In the spring of 1998, she led a large undercover rail operation with the Union Pacific Railroad Police, the Burlington Northern/Santa Fe Railroad Police and the San Bernardino Police Department. A federal prosecutor was assigned to the project, and it was given the top-ranked OCDETF status. After having successfully seized 32 kilos of cocaine and 8,000 pounds of marijuana from a pressurized tanker car, this brave and amazing agent was able to uncover the huge distribution operation in the Guadalajara rail yard.

Just as she and her co-workers were about to nail the bad guys, the U.S. Customs managers torpedoed the efforts. Man-power was abruptly pulled, surveillance was halted and the same courageous agents that nearly broke the ring became the target of numerous frivolous investigations by their own agency. Subsequent other investigations into tanker cars were also halted, resulting in dozens of previously identified suspect cars being released into the U.S. population. The good guys resigned from the agency in protest, and these havens for drugs and explosives have been entering our country unfettered ever since.

In a recent conversation with Catalan she said, "The U.S. customs agency is the only agency that has the authority to search huge containers (and human beings) without a search warrant. It's called Border Search Authority. The obvious question we must ask ourselves is, 'What are they doing with this incredible power?' The disturbing answer is that agency individuals often use it for their own benefit."

Then she went on with a chilling summary: "Working for U.S. Customs was like working for the Mafia. If you kiss the Don's ring and are a 'yes person,' you will go far. If you refuse to compromise your integrity, you'll get nailed by internal affairs. Organized crime is effective because they always have an enforcement arm – the enforcement arm for U.S. Customs is the Internal Affairs division. Its tremendous power is what usually keeps officers and agents from blowing the whistle."

Because the U.S. Customs Agency is the front-line defense for what does and does not enter or leave our country, our national security is severely weakened and U.S. borders are wide-open for terrorist business. Catalan has so many examples of customs corruption she's even authored a book called "U.S. Customs – Badge of Dishonor." (Click here for more immediate information on U.S. Customs corruption.)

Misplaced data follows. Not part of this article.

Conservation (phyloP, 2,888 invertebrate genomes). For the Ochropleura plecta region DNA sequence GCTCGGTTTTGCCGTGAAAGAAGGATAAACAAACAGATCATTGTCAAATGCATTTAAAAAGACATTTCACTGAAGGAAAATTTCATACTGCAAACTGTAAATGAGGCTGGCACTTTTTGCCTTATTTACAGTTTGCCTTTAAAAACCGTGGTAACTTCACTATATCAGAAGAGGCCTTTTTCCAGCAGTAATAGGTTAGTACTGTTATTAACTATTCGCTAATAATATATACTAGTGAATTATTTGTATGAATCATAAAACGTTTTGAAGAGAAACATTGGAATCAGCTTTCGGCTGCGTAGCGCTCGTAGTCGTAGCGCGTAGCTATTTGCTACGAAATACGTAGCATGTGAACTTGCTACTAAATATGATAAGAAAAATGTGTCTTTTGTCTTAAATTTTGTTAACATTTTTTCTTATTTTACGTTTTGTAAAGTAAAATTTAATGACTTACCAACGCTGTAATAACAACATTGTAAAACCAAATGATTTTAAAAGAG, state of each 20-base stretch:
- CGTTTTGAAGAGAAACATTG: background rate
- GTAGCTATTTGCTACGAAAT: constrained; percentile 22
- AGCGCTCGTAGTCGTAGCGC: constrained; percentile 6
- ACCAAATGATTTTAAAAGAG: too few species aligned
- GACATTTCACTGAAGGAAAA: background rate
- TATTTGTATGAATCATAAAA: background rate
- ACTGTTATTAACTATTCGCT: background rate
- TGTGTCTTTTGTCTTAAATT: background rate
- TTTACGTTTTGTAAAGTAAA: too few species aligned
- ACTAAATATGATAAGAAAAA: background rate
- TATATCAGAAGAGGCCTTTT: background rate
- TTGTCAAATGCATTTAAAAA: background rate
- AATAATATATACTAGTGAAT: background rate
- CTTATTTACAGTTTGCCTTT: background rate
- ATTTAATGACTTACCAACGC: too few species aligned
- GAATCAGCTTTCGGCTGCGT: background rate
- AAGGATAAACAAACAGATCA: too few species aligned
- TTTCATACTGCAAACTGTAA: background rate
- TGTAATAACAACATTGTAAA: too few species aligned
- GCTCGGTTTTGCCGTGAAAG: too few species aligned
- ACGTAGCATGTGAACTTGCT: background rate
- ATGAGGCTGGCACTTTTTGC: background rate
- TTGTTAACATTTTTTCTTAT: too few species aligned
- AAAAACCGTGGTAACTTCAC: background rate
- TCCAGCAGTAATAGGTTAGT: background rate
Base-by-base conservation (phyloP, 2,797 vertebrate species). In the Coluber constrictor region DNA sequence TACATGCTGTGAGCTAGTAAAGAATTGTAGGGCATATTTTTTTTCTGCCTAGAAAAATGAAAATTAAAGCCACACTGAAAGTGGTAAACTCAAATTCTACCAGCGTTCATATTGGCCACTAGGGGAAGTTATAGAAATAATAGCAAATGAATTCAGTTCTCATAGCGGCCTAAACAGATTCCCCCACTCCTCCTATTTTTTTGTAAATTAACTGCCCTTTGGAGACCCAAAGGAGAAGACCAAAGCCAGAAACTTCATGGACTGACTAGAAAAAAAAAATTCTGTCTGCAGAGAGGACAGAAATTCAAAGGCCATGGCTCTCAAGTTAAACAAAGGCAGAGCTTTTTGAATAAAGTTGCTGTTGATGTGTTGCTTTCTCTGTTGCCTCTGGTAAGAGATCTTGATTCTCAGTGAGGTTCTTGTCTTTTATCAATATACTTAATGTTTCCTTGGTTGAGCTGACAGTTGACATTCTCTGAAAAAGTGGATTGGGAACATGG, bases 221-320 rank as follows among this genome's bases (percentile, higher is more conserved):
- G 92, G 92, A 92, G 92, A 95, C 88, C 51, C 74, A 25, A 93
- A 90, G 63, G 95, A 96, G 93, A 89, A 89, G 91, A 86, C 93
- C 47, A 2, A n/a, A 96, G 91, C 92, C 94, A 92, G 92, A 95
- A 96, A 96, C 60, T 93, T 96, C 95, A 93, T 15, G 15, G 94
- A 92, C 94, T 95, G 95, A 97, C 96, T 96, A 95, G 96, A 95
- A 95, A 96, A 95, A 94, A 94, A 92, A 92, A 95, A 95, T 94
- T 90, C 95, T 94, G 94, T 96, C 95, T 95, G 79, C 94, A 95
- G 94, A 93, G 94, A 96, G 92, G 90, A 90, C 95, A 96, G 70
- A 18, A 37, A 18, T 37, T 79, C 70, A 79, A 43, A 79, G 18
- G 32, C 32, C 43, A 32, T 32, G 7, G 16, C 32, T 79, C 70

In the meantime, start screaming bloody murder at your elected officials and demand action. An unsearched tanker car is headed to a track near you.

Rebecca Hagelin is a vice president of the Heritage Foundation, a research and educational think-tank whose mission is to formulate and promote conservative public policies based on the principles of free enterprise, limited government, individual freedom, traditional American values and a strong national defense. She is also the former vice president of communications for WorldNetDaily and her 60-second radio commentaries can be heard on the Salem Communications Network.

Tuesday, March 16, 2004

Like us on Facebook at

Sign up for BLET News Flash Alerts

© 1997-2021 Brotherhood of Locomotive Engineers and Trainmen


Decertification Helpline
(216) 694-0240

National Negotiations

Sign up for BLET
News Flash Alerts


AAR reports rail traffic for week ending October 16, 2021; Intermodal drops for 11th straight week
NS requiring COVID-19 vaccinations for all employees
LA Port breaks cargo record again as 96 anchored ships wait and authorities scramble to end mammoth backups
UP says 24/7 California port operations no quick fix
Union Pacific cuts 2021 volume growth forecast on auto, intermodal woes
Amtrak asks STB to compel cooperation by CSX in Gulf Coast case
Senate transportation appropriations bill includes funds for passenger rail, transit
Amtrak plans major expansion by 2035 if infrastructure bill passes
California passenger rail corridors form “advocacy coalition”
Amtrak Pacific Surfliner expands California service
Q&A: Railroad Retirement spouse benefits
Q&A: RRB appeals procedures
Get the latest labor news from the Teamsters

More Headlines